Sunday, December 2, 2012

Is Deirdre McCloskey trying to be ironic?

She writes: "But treating others as “inputs into a self’s utility function,” as Becker puts it, is to treat the others as means, not as ends. Immanuel Kant said two centuries ago in effect that your mother, if she is truly and fully loving, loves you as an end, for your own sweet sake. You may be a rotten kid, an ax-murderer on death row in Texas. You’re not even a high-school graduate. You give her “nothing but grief,” as we say. In all the indirect, derivative ways you are a catastrophe. And yet she goes on loving you, and stands wailing in front of the prison on the night of your execution. Economists need to understand what everyone else already understands, and what the economists themselves understood before they went to graduate school, that such love is of course commonplace. It is common in your own blessed mother, and everywhere in most mothers and fathers and children and friends."

I don't know if the bolded sentence is meant to be ironic or not.

Becker has an idea that's actually called "rotten kid theorem" that discusses the impact on child behavior of what he assumes to be a commonplace occurrence: that parents love their rotten kids unconditionally.

The point of the theorem is to demonstrate that that can change rotten kids' behavior for the better. But the assumption about parents is McCloskey's assumption. Parents want to be good to their children.

In full disclosure, the theorem is found only to apply under certain conditions. But that doesn't really matter. Unconditional love is central to Becker-style models of the family, as well as the more sophisticated models that follwed Becker. They even talk about different types of unconditional love: deferential, non-deferential, etc.

I like McCloskey a lot. I hope this doesn't confuse that point. But I think she often goes overboard in critiques of "MaxU".

If you interpret things in utility functions as being about means, not ends, maybe it's better to just drop the utility function name altogether. Use the exact same math and just refer to it as the "objective function" (which is its more general name anyway). An objective - i.e., an end - of parents, according to Becker, is unconditionally loving their children. They try to do as much unconditional loving as they can. They face constraints and trade-offs of course (when it comes to the economics of caring a big constraint is the time constraint... you want to spend time with them but you have to be able to feed them - and yourself! - too).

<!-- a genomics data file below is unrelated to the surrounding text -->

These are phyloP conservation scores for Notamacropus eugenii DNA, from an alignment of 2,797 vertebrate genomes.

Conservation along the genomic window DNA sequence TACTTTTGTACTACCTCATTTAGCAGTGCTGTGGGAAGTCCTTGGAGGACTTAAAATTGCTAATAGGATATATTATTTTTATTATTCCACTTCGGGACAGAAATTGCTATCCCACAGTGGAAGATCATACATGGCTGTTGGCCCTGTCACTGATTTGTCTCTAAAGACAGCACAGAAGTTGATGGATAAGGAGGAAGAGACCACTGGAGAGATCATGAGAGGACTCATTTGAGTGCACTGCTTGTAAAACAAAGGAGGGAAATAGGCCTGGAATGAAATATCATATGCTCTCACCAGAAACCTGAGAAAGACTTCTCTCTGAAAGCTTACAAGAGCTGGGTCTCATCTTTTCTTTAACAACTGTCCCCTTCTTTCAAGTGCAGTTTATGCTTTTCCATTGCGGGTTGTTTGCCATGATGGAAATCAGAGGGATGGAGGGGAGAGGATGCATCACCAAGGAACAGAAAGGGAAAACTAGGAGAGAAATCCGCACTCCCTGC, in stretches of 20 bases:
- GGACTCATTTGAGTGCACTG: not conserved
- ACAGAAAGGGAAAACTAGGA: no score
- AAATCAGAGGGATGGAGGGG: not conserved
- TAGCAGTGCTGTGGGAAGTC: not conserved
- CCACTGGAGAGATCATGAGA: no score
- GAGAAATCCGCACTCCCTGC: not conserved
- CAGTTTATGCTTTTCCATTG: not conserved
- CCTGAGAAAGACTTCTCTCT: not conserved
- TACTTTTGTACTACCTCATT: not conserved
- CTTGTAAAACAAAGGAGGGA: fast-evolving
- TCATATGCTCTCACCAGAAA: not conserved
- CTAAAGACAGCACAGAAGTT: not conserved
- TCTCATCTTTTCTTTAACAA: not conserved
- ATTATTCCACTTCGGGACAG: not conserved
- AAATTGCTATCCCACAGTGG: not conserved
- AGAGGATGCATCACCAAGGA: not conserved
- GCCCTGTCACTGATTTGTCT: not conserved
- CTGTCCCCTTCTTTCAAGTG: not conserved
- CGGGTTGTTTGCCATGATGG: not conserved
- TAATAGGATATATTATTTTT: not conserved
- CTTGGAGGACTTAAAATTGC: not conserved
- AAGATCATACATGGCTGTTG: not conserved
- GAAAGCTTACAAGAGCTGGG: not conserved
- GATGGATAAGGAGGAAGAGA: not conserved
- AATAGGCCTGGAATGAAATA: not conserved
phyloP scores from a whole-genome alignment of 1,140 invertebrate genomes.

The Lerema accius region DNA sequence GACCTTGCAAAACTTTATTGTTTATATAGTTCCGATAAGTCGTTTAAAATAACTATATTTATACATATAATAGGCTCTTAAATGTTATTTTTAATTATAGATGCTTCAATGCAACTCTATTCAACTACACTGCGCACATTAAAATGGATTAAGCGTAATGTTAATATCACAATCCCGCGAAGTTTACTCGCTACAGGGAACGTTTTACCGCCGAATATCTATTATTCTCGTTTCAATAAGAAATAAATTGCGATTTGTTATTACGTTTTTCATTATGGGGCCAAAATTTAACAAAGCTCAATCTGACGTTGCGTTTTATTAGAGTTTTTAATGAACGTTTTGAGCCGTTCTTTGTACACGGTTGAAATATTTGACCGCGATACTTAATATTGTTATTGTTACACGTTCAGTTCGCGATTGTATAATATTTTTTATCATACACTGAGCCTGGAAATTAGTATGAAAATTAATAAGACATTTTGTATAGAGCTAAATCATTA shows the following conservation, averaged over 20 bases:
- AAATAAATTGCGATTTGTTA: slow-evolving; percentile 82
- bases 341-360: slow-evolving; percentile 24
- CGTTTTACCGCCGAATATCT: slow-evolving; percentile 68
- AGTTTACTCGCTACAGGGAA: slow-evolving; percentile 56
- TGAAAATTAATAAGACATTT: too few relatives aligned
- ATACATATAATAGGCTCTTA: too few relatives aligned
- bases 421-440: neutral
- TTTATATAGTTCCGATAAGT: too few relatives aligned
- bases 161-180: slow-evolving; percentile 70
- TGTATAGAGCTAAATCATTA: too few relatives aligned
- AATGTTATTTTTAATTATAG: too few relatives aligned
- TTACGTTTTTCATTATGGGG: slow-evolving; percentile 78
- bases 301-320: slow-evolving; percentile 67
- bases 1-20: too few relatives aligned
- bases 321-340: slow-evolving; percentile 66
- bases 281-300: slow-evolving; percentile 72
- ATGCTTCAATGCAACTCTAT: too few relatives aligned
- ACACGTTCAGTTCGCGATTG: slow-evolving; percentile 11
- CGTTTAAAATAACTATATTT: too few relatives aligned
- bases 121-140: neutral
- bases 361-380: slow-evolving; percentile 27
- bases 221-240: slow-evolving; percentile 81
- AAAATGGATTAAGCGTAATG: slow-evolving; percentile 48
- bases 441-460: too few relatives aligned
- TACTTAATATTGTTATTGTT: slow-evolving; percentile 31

It's the exact same economics. If McCloskey has issues with the utility language perhaps we should just say "Max Objective" rather than "Max U".

To me, it's a distinction without a difference - but maybe she'd like that better.


  1. Her point is that utility (or objective) maximization can only inform you how to act prudentially. And there is something lost when speaking about human motivation when you reduce everything to prudence. Is that a distinction without a difference? I don't know.

    1. I've never been sure I buy the MaxU is all prudence claim.

      Take a central banker's objective function. Surely my non-prudential sympathies with the unemployed, etc., inform what goes into that. I have deferential altruistic utility w.r.t. Kate because I love her. It's the only reason why that's in my objective function. Faith informs my expectations which feed into the constraints that I'm optimizing against. My faith in the architecture defending justice in this society similarly informs my sense of the strength of property rights and thus the constraints I'm optimizing against.

      It's hard for me to understand the way economists view altruism WITH talking about love and faith. Of course if it were all prudence I would have concerns too. But I don't think it is.

    2. You know you could take the way it's talked about the first time someone encounters optimization in a textbook and it sounds awfully prudential. But no one really thinks that's anything other than a simple way of spoon-feeding the logic.

      We treat undergrads that complain about the lack of realism in intro micro as sophomoric, not insightful, right? "Don't worry", we reassure them "I'm just giving you the basic outline so you can get acquainted with the way we talk about this sort of thing".

    3. MaxU is making the best you can out of competing ends given your scarce resources. Sounds a lot like prudence to me! The question is really whether rational choice theory can really explain everything.

      If your talk of the other virtues is to mean that you reject De Gustibus, then you are closer in agreement with her than Becker. Becker implies much more radical things than people realize. Can you really reduce love and faith to information and something that can be thought of mathematically as "capital"? Can you explain all changes in behavior to what amount to changes in cost curves?


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